Good To Be Seen

Have you ever said to someone, “Good to see you”? And the person says in response, “It’s good to be seen.” The world is filled with smart-alecks, isn’t it?

In 1976 I went way more than fifteen rounds with my first kidney stone. I named it Rocky, same as the movie which had come out a few weeks earlier. It really didn’t move around much, had terrible footwork. And all it could deliver was a rabbit or kidney punch, but it packed a wallop! Initially, I had no idea what was causing the pain. My wife Cheri woke up at 5:00a.m. to find me crawling on the floor as though that would somehow help me escape the backache. She’s good at diagnosing problems and figured it must be a kidney stone.

We were living in Galveston, TX at the time. She drove to John Sealy Hospital as I crawled about the backseat testing this and that position, looking for something  in an effort to get comfortable. Nothing worked.

Although John Sealy was Texas’ only charity hospital, everyone I knew went there. What I didn’t know was that those who could pay for their treatment entered by a different door than I did. I entered through the door for charity patients, which basically meant I would receive no treatment until Hollywood released Rocky II. Actually, Rocky III. (I hope John Sealy has since changed its policy.)

And I didn’t help my case. As I waited for treatment I fidgeted, sat, stood, walked, lay down on the cold hard floor, even did the Funky Chicken. I also crawled around on my hands and knees on the waiting room floor in search of relief. Little did I know that such gyrations made the hospital staff think that I was a drug addict.  Faking a kidney stone was one of the ruses used by addicts at the time to get painkillers.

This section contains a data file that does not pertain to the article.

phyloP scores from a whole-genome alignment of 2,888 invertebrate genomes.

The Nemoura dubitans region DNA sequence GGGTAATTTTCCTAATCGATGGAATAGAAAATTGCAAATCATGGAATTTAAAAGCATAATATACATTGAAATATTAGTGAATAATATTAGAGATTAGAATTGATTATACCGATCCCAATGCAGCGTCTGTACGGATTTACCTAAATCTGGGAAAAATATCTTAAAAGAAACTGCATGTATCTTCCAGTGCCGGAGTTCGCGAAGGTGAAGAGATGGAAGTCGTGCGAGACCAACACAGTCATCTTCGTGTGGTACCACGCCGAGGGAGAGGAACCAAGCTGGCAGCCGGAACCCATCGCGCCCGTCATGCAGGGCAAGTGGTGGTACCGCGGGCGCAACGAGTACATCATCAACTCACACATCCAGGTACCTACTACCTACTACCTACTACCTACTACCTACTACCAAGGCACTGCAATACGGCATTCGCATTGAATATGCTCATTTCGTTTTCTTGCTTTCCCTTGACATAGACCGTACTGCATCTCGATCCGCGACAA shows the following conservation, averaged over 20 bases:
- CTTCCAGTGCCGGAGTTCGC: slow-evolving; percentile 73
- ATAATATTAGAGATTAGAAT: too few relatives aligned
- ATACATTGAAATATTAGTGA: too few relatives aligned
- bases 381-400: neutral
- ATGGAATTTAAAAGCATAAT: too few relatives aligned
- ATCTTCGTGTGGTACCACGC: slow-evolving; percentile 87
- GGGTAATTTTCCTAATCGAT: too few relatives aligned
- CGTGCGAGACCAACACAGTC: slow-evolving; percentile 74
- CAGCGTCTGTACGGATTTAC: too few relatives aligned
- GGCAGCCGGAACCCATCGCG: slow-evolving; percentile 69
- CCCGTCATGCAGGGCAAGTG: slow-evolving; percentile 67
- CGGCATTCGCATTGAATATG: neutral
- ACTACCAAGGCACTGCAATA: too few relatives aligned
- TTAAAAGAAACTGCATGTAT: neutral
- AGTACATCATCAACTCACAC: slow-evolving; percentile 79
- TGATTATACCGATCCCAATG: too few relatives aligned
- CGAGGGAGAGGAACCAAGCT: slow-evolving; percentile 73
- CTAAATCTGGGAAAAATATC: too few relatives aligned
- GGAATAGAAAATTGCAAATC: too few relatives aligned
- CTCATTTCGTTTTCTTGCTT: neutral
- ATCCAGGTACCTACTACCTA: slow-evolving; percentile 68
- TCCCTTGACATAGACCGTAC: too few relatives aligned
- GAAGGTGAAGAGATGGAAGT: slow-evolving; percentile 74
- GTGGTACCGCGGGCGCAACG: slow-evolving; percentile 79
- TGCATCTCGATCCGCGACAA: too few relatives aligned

I waited and waited. Hour after hour. I asked a nurse when a doctor could see me. Not only did she tell me to wait my turn, but she actually said that having a baby hurts more. Sexist! I would have left the building, but there was nowhere else on a Saturday afternoon to be treated. This happened back in the “olden days”.

Remember the old saying? Back in the days of old when knights were bold and you had a cold, you just suffered through it. Well, the same applied to kidney stones.

And so I waited and waited and waited. Finally, at 3:15 in the afternoon, nine hours after I arrived, I was on my hands and knees studying the linoleum when I heard a familiar voice saying, “Dewey, is that you?”

I looked up and recognized an intern who lived in the same apartment complex as I did. He had been walking down a corridor when he saw a person whom he thought was a drug addict trying to get pain meds. But looking more closely he recognized the gyrations as those of his boring neighbor. At that point I knew I was saved. He’d see to it that I got treatment. And I did.

Have you ever said to someone, “It’s good to see you?” And this person says, “It’s good to be seen.” The world is filled with smart alecks, but as I learned with the intern, at times it truly is good to be seen.

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